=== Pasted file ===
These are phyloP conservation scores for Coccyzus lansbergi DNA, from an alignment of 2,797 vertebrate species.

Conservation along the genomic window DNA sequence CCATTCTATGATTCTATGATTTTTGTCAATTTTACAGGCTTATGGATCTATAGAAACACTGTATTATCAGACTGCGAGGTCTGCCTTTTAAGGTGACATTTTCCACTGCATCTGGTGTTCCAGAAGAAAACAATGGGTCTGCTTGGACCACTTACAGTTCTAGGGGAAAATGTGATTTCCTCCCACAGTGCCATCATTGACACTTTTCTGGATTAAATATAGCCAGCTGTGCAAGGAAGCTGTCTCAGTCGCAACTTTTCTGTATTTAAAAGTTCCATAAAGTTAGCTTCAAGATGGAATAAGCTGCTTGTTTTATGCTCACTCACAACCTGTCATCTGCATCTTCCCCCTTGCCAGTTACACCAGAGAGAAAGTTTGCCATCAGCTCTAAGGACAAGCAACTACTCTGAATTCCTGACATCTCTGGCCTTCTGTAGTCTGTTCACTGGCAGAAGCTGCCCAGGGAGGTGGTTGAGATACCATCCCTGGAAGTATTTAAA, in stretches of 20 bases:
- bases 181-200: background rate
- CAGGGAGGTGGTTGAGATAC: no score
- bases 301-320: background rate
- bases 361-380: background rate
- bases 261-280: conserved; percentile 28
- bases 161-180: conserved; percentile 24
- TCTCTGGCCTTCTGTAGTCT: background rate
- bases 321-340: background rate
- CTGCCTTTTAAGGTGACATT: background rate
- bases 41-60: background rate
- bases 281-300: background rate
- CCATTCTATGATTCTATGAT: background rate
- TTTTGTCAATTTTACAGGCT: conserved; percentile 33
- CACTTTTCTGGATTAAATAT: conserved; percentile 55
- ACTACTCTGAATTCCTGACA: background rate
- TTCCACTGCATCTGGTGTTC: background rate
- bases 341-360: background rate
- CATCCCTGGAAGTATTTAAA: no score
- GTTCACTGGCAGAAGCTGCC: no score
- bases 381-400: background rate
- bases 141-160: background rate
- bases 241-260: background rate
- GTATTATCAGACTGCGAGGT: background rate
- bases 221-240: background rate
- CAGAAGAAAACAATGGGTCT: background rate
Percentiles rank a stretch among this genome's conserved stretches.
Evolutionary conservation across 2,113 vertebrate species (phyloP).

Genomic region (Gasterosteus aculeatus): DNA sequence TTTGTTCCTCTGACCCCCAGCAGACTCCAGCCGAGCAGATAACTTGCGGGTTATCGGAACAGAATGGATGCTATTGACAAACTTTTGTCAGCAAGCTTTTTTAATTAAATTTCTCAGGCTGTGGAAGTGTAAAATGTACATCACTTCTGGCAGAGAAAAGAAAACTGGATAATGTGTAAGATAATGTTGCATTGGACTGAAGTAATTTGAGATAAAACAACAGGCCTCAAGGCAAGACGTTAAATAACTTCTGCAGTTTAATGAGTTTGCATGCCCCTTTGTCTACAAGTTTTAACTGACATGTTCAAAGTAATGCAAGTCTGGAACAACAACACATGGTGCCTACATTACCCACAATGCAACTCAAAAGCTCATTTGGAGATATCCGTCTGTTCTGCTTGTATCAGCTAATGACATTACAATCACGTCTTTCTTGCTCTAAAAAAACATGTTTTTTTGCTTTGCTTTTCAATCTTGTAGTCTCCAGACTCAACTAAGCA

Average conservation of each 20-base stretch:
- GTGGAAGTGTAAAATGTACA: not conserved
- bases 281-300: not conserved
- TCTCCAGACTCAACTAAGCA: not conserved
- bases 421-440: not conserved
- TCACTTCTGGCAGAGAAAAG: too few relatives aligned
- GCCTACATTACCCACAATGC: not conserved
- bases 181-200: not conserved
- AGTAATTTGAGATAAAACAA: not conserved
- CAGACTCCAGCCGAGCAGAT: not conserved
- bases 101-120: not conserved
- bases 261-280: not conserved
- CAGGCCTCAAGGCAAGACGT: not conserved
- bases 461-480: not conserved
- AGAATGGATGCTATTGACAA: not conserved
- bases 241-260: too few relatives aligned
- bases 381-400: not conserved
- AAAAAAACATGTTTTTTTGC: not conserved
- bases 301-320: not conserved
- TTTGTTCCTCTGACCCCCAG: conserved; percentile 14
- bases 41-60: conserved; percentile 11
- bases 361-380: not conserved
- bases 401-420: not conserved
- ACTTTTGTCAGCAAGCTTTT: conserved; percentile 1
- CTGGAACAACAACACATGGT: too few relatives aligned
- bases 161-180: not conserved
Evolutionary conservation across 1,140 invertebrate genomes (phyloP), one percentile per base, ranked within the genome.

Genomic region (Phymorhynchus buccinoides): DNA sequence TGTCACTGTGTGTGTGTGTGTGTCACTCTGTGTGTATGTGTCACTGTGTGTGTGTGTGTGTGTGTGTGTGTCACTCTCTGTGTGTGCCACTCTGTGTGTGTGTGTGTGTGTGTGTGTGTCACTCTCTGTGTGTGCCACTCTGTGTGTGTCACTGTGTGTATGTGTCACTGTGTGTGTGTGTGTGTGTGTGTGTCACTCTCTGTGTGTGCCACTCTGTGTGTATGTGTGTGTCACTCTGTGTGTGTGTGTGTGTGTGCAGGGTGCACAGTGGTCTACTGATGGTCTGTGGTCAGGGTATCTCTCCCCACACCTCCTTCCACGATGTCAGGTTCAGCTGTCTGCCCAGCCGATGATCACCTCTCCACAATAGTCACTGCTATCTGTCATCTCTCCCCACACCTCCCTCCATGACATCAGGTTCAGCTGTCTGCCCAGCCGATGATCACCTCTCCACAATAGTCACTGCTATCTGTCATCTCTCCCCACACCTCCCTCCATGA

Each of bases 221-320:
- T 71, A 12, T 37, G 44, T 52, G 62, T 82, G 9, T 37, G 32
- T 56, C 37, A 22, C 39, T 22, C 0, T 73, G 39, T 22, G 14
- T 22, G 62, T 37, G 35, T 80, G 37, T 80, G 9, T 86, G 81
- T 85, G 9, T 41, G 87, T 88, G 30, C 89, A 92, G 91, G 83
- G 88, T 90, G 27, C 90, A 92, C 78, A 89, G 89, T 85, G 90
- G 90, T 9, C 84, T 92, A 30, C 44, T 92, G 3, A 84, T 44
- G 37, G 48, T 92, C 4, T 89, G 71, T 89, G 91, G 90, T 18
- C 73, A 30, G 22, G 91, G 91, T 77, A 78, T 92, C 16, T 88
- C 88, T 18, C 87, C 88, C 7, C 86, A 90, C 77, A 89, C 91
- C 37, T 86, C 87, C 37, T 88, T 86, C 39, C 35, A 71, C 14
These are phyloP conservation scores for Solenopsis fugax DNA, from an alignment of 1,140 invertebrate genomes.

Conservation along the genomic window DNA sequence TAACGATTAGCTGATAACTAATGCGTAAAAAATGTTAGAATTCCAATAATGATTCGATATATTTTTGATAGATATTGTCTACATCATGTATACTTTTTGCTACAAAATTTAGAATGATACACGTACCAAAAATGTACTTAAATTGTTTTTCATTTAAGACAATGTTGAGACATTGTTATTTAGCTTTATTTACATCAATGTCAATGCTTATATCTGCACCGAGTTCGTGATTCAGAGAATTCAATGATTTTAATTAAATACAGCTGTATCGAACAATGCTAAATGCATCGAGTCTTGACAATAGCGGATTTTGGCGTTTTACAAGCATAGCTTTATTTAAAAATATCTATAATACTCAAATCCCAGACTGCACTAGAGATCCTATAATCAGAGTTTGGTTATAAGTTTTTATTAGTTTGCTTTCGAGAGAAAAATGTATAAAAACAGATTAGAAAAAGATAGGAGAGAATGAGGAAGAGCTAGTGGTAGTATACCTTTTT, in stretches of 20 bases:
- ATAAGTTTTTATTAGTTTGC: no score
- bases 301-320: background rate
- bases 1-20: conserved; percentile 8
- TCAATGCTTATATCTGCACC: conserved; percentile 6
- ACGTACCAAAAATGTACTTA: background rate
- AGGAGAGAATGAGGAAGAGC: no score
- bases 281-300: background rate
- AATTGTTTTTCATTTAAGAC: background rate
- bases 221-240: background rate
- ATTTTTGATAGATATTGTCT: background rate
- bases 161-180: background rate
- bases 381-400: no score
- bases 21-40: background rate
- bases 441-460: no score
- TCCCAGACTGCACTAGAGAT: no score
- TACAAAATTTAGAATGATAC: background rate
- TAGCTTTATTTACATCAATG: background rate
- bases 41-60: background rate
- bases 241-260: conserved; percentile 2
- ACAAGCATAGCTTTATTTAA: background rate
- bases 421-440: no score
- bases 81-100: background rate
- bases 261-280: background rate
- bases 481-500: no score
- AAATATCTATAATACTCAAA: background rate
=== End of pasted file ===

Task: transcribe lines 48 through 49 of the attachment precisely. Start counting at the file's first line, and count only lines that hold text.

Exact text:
- AAAAAAACATGTTTTTTTGC: not conserved
- bases 301-320: not conserved